max_connect_errors is on a per-host basis, so I doubt that it checks a status variable such as
This variable probably does not apply if you are testing using 'localhost' (which does not use TCP), for what happens if you lock localhost out? No one could connect (assuming a single root user and not being able to log in root remotely)!
So I felt like digging into the source on this one. In the file 'sql/hostname.cc' is a function
ip_to_hostname. This function has the following comments (emphasis mine):
Resolve IP-address to host name.
This function does the following things:
- resolves IP-address;
- employs Forward Confirmed Reverse DNS technique to validate IP-address;
- returns host name if IP-address is validated;
- set value to out-variable connect_errors -- this variable represents the
number of connection errors from the specified IP-address.
NOTE: connect_errors are counted (are supported) only for the clients
where IP-address can be resolved and FCrDNS check is passed.
There is also this comment with regards to localhost (or loopback ip like 127.0.0.1):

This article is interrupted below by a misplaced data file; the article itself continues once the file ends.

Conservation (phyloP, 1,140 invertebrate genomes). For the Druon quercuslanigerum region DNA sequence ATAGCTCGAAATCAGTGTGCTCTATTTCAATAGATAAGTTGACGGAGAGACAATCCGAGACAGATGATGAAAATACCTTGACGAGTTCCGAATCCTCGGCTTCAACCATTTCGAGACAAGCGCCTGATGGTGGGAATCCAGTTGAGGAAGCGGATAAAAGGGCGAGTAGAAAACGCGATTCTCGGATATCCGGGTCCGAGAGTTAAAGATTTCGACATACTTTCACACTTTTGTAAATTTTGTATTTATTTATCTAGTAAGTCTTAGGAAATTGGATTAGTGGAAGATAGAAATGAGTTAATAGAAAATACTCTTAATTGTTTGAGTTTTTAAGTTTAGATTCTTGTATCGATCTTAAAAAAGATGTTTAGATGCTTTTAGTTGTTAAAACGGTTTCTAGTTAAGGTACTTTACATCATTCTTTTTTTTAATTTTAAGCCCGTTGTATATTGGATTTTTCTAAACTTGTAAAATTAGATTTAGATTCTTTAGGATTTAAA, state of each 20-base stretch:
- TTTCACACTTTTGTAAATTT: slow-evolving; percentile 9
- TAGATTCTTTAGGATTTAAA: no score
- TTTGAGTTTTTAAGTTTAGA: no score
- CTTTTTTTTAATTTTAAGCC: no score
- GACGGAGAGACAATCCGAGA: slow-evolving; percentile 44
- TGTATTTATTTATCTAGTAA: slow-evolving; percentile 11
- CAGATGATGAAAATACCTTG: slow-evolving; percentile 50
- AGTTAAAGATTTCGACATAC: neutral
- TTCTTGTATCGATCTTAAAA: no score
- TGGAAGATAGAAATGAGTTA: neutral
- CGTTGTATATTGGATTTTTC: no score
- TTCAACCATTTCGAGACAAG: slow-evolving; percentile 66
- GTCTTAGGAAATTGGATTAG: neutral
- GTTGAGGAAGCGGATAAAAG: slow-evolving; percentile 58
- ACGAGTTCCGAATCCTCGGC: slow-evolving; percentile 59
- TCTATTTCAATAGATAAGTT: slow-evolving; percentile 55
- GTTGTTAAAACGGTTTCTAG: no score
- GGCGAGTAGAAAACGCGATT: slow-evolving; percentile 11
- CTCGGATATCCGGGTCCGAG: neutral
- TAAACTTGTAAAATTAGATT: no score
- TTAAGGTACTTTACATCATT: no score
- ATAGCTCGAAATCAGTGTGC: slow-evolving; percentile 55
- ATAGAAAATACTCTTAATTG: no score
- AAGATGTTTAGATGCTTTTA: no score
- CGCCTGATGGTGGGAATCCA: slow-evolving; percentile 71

*connect_errors= 0; /* Do not count connect errors from localhost. */
Furthermore, the only time connect_errors is incremented is in the function 'inc_host_errors' of the same sql/hostname.cc file. This is only called from the sql/sql_acl.cc file. It looks like these are some of the situations:
1) There is an error with the packets (packet lengths don't match). This is also probably why the documentation says:
If you get the Host 'host_name' is blocked error message for a given host, you should first verify that there is nothing wrong with TCP/IP connections from that host. If you are having network problems, it does you no good to increase the value of the max_connect_errors variable.
2) Invalid native password (function is
3) Invalid old-style password (function is
I might have missed a few things, but ultimately,
max_connect_errors has nothing to do with aborted connections, but rather networking issues or invalid passwords.
For completion sake, I will mention I was looking at the Percona 5.5.15-rel21 source code.
So, what does
Aborted_connects have to do with it? Well, according to this documentation, it gets incremented anytime:
A client does not have privileges to connect to a database.
A client uses an incorrect password.
A connection packet does not contain the right information.
It takes more than connect_timeout seconds to get a connect packet.
Aborted_connects is just an indicator for a DBA to know there might be a problem (eg: if it increases dramatically over a period of time, someone might be attempting to hack into the server, but you should be protected by
max_connect_errors in this case).
If yours increases steadily from the healthchecks, you can still use it if it spikes abnormally.